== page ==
The Electronic Frontier Foundation (EFF) has sent an open letter to the Securities and Exchanges Commission (SEC) where they say “imposing liability for, or prior restraints on, publishing and distributing code would violate the First Amendment and chill innovation.”
EFF says they are concerned about overly broad language used by SEC in statements related to a cease and desist order against a decentralized exchange, Etherdelta.
Referring to a statement made last November, EFF says: “The SEC’s broad language about ‘an entity that provides an algorithm’ could include cryptographic researchers and coders who are publishing ideas or code for debate and discussion, and working to develop systems that could benefit the public.”
They argue that courts have upheld for decades the principle that code is speech protected by the first amendment, thus any prior restrain through requiring a license would be unconstitutional. EFF says:
“Even if the individuals never deployed the code and never actively maintained or promoted a decentralized exchange, this overly broad language implies the SEC could well expect people merely writing and publishing code to register as a national securities exchange or face liability.
This isn’t just dangerous because it could quell research; it’s unconstitutional. The free speech protections enshrined in the First Amendment and upheld through court cases across decades include the rights of individuals to publish their ideas without preemptively obtaining a license.”
In its nine pages correspondence to SEC, EFF further says “the first amendment also protects financial transactions.” They add:
“In addition to the fact that the code behind decentralized exchanges is itself speech, decentralized exchanges also foster freedom of association by allowing for pseudonymous transactions that are resistant to censorship. See NAACP v. State of Alabama ex rel. Patterson, 357 U.S. 449,460-62 (1958).
Protection of such financial transactions is critical to ensuring public access to speech, as the ability to collect funds often plays a near-existential role in expression, online and offline.”
They conclude by asking SEC “to clarify that it recognizes that merely writing and publishing code is constitutionally protected, in order to ensure that blockchain innovation can continue to thrive.”
EFF Finally Enters the Fray
The Securities and Exchanges Commission has taken a number of actions that have been highly criticized for creating policy through enforcement.
The criticism has also come from a SEC commissioner herself, Hester Peirce, who recently said: “enforcement actions are not my preferred method for setting expectations.”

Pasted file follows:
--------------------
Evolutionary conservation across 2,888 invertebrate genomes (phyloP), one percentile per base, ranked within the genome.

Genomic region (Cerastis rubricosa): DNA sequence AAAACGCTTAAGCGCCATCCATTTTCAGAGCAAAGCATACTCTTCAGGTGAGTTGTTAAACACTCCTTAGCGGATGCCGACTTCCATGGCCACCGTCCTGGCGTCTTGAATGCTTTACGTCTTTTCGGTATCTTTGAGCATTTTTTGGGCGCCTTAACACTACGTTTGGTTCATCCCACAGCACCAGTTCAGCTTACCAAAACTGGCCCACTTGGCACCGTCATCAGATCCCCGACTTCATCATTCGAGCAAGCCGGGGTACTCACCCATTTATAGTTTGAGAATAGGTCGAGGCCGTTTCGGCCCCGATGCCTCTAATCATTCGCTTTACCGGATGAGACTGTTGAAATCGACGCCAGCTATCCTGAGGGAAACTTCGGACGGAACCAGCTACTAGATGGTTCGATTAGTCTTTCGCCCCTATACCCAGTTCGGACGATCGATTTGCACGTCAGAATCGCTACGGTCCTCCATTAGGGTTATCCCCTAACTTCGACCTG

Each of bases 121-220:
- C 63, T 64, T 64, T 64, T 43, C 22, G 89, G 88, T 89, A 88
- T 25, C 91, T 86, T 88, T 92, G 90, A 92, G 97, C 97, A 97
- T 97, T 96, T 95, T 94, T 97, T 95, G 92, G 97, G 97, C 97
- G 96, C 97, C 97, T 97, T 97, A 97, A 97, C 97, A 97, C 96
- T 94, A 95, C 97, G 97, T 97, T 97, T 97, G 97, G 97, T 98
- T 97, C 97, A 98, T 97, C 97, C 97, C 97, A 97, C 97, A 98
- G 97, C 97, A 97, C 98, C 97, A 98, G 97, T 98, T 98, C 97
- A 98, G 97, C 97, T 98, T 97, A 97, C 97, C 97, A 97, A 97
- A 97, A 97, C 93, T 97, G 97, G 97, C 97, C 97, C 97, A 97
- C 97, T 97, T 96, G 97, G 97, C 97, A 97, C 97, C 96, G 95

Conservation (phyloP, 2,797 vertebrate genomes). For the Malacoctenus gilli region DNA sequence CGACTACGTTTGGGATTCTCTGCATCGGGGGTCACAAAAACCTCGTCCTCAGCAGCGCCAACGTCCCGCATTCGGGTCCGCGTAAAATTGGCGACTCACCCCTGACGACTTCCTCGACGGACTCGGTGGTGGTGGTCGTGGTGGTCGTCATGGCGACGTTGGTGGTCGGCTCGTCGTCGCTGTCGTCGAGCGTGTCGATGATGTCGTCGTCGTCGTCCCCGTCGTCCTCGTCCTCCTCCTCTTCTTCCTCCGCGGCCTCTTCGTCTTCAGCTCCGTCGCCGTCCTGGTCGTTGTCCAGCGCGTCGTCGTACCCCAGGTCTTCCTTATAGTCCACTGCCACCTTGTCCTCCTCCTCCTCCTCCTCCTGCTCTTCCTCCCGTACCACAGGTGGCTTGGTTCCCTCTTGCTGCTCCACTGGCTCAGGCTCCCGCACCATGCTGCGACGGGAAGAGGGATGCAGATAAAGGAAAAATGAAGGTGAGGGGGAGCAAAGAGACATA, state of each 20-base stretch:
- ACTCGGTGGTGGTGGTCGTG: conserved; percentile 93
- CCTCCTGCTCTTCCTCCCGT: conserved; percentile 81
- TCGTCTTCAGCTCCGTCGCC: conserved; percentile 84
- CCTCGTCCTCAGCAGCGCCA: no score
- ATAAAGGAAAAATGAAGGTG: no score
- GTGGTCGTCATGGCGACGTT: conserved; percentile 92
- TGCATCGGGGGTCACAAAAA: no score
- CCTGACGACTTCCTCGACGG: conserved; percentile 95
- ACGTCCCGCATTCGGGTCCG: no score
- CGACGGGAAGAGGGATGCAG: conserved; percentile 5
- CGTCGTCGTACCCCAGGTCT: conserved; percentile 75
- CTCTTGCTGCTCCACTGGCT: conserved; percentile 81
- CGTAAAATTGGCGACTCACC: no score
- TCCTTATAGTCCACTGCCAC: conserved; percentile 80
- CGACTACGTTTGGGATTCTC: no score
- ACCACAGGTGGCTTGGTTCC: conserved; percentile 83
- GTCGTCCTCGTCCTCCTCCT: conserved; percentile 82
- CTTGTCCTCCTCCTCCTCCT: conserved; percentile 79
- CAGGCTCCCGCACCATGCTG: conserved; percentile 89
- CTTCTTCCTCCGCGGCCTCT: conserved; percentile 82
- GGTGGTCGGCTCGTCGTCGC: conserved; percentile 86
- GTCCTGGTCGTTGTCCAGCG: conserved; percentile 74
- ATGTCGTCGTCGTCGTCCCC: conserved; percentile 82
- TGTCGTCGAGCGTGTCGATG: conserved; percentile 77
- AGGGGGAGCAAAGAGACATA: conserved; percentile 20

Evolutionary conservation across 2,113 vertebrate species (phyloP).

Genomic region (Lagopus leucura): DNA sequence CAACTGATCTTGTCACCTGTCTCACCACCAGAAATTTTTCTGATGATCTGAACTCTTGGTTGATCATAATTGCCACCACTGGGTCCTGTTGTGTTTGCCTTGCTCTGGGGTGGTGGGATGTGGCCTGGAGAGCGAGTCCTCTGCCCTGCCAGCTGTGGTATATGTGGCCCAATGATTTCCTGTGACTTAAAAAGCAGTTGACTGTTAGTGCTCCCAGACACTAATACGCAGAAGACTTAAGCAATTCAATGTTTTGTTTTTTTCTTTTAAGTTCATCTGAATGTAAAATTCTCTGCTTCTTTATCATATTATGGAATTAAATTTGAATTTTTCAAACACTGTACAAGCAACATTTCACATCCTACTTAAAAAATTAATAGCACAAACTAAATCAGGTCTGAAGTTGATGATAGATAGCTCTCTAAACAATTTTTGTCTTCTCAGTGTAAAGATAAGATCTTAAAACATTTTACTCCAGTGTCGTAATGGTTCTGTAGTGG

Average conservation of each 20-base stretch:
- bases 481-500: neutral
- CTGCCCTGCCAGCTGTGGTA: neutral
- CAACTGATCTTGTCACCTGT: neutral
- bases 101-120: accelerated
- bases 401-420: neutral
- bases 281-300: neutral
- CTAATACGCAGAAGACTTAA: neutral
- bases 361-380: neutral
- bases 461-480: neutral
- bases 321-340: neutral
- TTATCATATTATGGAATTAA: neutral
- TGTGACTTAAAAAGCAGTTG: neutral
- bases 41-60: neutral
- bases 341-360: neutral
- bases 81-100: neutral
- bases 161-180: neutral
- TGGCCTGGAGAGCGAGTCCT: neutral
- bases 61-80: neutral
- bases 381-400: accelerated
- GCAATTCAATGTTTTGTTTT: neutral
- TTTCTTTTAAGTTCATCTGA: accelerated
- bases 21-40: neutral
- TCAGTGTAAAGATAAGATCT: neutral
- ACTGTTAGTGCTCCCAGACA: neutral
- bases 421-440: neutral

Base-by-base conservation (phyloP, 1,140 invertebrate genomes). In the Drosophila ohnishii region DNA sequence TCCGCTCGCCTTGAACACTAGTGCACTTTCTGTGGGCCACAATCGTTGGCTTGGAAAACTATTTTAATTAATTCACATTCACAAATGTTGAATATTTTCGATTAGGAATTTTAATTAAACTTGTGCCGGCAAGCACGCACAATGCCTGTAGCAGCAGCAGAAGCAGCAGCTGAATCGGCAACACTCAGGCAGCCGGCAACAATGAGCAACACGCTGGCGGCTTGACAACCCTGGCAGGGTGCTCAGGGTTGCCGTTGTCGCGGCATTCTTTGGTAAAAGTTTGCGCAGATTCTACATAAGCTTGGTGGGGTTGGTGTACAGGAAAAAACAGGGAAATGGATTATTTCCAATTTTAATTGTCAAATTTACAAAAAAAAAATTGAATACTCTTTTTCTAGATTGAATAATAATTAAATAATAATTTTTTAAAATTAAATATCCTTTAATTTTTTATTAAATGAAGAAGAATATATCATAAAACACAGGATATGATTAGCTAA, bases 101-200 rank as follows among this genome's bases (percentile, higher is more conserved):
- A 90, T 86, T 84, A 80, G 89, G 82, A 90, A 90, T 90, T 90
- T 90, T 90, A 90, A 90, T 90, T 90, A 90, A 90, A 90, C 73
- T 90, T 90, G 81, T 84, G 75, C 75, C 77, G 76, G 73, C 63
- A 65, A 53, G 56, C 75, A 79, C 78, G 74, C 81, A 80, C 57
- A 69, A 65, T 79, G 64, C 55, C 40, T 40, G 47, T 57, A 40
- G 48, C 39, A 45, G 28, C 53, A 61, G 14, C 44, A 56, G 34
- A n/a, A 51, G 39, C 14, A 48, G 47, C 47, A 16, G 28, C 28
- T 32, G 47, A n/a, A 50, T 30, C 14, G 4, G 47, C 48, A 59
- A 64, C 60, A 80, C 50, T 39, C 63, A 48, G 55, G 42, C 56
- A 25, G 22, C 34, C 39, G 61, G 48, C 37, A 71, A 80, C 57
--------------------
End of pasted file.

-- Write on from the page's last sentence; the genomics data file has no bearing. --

Despite a number of broad policy statements with wide ramifications, the crypto blockchain industry has generally failed to limit SEC’s overreach as it lacks an advocacy group for the entire space.
The EFF in contrast has decades of experience in standing up to over-reaching regulators or law makers with a circa $12 million yearly revenue allowing it to flex considerable muscle as, according to Wikipedia:
“EFF provides funds for legal defense in court, presents amicus curiae briefs, defends individuals and new technologies from what it considers abusive legal threats, works to expose government malfeasance, provides guidance to the government and courts, organizes political action and mass mailings, supports some new technologies which it believes preserve personal freedoms and online civil liberties, maintains a database and web sites of related news and information, monitors and challenges potential legislation that it believes would infringe on personal liberties and fair use and solicits a list of what it considers abusive patents with intentions to defeat those that it considers without merit.”
The existence of the crypto space itself may well owe much to EFF which in 1995 established through a court case the principle that code is speech. That led to a striking down of crypto exporting licensing requirements, with exporting in the digital realm meaning mere publishing of cryptography code.
Following a number of court actions by SEC concerning different blockchain related aspects, EFF may now potentially provide legal representation and assistance to dapp developers and others in areas where legal principles are being established or should be established.
They currently accept Bitcoin and Bitcoin Cash donations, presumably from BitPay which hasn’t yet added other cryptos like Ethereum.
A strong showing of support there might perhaps persuade them to be a lot more active in protecting cryptonian liberties through the court system and otherwise.